At the Emmy awards in 2010, Casey Pugh’s Star Wars Uncut won an award. This is an Internet project that invited fans to submit their own versions of their favorite 15-second scenes from the movie. After receiving hundreds of submissions, some made with Legos or pets, and others mash-ups with parodies from the cartoon South Park and other sources, Pugh had fans vote on their favorites, and edited the most popular clips together and then added the original musical soundtrack for continuity. (However, he doesn’t yet have permission from LucasFilm to use the soundtrack, but you can buy it from Amazon.com and play it yourself along with Star Wars Uncut.)
What a wonderful example of group genius, crowdsourcing, the wisdom of crowds…choose your favorite term for the new kind of collective creativity that is enabled by the Internet. Of course, it couldn’t happen without the structure and form provided by the original movie; it’s not some free-form improvisation, it’s more like a series of embellishments on a theme.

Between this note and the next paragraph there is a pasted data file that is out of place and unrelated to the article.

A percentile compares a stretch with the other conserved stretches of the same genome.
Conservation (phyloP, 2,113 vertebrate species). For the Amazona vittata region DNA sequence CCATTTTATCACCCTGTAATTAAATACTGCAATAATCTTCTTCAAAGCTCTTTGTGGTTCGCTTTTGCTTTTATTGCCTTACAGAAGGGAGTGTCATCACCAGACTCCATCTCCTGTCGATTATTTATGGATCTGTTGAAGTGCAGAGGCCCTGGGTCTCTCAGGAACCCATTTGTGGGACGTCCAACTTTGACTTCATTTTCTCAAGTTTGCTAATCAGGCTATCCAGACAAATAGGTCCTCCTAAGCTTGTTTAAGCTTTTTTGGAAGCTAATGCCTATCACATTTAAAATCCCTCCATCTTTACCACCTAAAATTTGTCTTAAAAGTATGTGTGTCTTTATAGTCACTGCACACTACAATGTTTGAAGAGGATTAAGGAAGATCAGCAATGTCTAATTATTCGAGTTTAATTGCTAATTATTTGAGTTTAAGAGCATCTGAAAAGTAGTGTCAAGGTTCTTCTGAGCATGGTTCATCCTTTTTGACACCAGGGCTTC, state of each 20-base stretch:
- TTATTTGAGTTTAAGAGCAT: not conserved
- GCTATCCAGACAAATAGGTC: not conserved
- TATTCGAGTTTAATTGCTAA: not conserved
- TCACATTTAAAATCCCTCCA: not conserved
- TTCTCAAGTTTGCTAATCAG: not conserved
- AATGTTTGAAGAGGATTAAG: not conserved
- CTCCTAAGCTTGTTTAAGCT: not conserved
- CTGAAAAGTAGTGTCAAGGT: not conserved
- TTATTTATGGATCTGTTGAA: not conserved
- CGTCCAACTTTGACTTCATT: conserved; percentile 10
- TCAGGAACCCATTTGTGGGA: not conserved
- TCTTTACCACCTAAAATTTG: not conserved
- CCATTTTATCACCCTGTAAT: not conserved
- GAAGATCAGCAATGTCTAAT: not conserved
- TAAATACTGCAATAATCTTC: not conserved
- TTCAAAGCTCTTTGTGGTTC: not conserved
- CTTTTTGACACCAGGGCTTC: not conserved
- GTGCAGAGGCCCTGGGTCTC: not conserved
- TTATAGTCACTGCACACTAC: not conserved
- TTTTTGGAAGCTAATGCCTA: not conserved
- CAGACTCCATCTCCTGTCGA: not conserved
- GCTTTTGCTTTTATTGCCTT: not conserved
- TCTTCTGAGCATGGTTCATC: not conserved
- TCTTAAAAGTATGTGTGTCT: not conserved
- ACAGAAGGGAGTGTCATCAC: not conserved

Star Wars itself–the original movie–was itself a sort of mash-up of previously existing material. Few of the visual elements that Lucas used were themselves original. Film historians point out that many of Lucas’s visuals were taken from past movies: the lightsabers and Jedi Knights were inspired by Kurosawa’s Hidden Fortress; the robot C-3PO was a character straight out of Fritz Lang’s Metropolis; Harrison Ford’s portrayal of Han Solo resembles Butch Cassidy. And the story, as is widely known, is based on common mythical elements analyzed by Joseph Campbell. It’s often said of Lucas that “he didn’t actually invent anything” (Seabrook, 1997, p. 48).*
*Seabrook, J. (1997, January 6). Why is the force still with us? The New Yorker, 40-53.